War on plastics

12 February 2018, William Hatchett, EHN Editor

Plastic bottles in ocean

Has Blue Planet II transformed government attitudes to plastic waste?

When it hit our screens in December 2017, the final instalment of David Attenborough's highly praised Blue Planet II series placed an important issue firmly in our living rooms - the ongoing ecological crisis of plastic waste.

The programme showed, in ultra-high-definition, how plastic waste in oceans is wreaking havoc on marine animal populations, including whales, dolphins, turtles, seals and albatrosses, in some cases pushing them to the verge of extinction. Modern plastics have only been in mass production since the 1950s, but their adverse impact on the environment has been staggering (see infographic below). Discarded plastic bags, food containers, bottle caps and bottles travel across oceans in massive circular currents called gyres. This non-biodegradable debris accumulates in artificial islands like the 'Great Garbage Patch' in the north Pacific Ocean, which is the size of Texas. The debris then breaks down to an almost microscopic level and is consumed by marine wildlife, leading to accumulations of carcinogenic and endocrine-disrupting chemicals becoming lodged inside them.

Sea turtle caught in net

"Will future generations say that we failed to act?"

The fact that this ecological catastrophe figured so prominently in Theresa May's speech to launch her government's 25-year environmental strategy in January probably owed a lot to Blue Planet II. In her speech, delivered symbolically at the London Wetland Centre, May picked up the "green" baton that David Cameron dropped. Citing plastic pollution as 'one of the greatest environmental scourges of our time', she promised that Brexit would not lead to a 'lowering of environmental standards' and said the Conservatives are 'natural allies of conversation'. Just as John Major once gave us warm beer, cricket and 'old maids bicycling to holy communion', May name-checked Beatrix Potter, Shakespeare, John Constable and Benjamin Disraeli (all associated with environmental legislation) in her speech so as to evoke a rustic English utopia and give her words more resonance.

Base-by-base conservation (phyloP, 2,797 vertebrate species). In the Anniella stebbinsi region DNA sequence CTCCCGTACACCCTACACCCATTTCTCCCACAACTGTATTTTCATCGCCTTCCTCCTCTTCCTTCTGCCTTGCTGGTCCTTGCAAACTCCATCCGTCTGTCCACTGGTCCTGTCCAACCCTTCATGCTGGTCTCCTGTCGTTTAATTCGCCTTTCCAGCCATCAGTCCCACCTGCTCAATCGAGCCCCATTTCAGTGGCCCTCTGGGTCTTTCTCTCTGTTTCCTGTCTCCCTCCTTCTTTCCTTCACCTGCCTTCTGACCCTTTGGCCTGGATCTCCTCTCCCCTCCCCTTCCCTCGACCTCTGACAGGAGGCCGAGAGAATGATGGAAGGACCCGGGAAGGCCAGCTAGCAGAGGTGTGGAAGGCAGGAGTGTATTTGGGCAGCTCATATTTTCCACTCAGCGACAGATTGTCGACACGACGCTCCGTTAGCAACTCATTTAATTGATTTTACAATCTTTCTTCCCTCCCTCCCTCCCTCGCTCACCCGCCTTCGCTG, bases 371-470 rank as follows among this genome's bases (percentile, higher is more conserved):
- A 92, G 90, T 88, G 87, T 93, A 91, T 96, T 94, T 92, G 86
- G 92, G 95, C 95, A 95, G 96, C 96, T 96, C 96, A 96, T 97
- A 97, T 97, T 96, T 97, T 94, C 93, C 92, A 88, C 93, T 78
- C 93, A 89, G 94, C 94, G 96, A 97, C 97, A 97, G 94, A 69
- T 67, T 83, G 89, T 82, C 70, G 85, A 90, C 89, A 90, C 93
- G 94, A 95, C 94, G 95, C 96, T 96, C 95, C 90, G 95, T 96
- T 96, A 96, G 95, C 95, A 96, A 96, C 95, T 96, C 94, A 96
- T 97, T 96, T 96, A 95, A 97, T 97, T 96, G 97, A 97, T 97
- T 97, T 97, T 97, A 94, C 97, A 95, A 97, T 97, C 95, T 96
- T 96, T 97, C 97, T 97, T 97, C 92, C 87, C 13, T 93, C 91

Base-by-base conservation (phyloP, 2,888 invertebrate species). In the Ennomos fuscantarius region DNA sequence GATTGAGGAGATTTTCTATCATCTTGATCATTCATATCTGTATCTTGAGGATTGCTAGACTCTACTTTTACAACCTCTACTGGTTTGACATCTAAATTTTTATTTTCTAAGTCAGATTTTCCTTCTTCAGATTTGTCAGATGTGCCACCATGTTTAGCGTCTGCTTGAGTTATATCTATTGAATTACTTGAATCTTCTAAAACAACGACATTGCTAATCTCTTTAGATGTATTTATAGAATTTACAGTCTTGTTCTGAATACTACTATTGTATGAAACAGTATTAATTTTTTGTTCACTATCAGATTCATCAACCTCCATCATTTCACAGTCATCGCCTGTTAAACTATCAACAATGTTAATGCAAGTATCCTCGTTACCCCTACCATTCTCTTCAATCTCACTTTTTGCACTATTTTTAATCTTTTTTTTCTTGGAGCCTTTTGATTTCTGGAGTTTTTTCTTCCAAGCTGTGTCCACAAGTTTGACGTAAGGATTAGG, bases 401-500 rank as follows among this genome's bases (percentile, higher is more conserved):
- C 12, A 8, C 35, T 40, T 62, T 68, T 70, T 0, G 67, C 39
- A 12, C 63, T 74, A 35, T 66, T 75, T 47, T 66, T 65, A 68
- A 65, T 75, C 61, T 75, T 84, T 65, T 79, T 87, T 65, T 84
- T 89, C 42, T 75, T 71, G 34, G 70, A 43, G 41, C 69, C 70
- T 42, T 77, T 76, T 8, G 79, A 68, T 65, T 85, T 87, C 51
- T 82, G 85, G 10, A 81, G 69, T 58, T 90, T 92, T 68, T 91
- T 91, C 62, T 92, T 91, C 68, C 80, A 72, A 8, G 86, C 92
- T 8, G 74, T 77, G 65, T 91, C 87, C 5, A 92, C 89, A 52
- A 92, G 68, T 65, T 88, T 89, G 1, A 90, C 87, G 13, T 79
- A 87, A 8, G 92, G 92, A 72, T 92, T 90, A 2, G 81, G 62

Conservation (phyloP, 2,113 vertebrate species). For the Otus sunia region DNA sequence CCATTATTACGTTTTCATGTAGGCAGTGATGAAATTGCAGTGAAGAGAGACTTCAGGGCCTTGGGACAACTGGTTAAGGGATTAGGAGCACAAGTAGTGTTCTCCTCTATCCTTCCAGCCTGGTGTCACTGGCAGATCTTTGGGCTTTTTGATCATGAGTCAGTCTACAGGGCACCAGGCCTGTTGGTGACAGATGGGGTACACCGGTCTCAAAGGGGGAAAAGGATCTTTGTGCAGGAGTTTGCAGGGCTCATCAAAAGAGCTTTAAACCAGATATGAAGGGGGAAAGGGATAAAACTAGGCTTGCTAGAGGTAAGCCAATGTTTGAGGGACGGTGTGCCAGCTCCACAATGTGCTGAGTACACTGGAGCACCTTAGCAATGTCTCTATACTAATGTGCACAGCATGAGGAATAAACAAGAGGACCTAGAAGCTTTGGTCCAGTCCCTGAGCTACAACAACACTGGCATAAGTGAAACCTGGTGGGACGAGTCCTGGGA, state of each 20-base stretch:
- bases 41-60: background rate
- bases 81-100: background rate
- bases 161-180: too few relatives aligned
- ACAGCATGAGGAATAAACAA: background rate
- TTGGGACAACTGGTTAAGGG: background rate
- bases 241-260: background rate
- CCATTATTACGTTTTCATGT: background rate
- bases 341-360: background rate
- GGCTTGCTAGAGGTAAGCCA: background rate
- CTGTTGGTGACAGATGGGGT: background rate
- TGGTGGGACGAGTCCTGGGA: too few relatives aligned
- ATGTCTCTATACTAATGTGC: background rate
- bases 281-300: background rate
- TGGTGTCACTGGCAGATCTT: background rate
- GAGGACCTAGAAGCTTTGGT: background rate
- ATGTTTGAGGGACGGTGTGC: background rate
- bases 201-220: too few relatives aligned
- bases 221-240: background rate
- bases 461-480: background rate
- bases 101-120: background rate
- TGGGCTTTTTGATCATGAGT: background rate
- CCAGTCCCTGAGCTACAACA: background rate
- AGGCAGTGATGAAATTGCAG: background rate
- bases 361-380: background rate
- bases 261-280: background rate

Some tangible policies accompanied the launch of the strategy: the plastic bag tax is being extended to all retailers, plastic-free aisles are being implemented in supermarkets, more funding is to be given to environmental research and development, and there will be a consultation on a tax on single-use plastic items. Singularly, there was an eye-catching overall goal - a pledge to eliminate all avoidable plastic waste by the end of 2042. May acknowledged that action must be taken 'at every stage of the cycle' and it's good to see the 1990s mantra of 'reduce, re-use and recycle' being revived. Discouraging plastic bag use and taxing plastic coffee cups are helpful measures that have been rightly welcomed by CIEH, and bottle deposit schemes (which are being considered in Wales and Scotland) can also play their part.

Consumer awareness will certainly influence manufacturers and retailers; in the wake of Blue Planet II, Iceland, Waitrose and McDonalds have all announced plastic-reducing measures. This could stimulate further legislation, but is it too late? Will future generations say that humanity failed to take action at a critical time point? We cannot predict this, but we can welcome the stimulus that Blue Planet II has given us, and ensure that we act as consumers, influencers and regulators to mitigate this crisis and save our oceans and marine wildlife.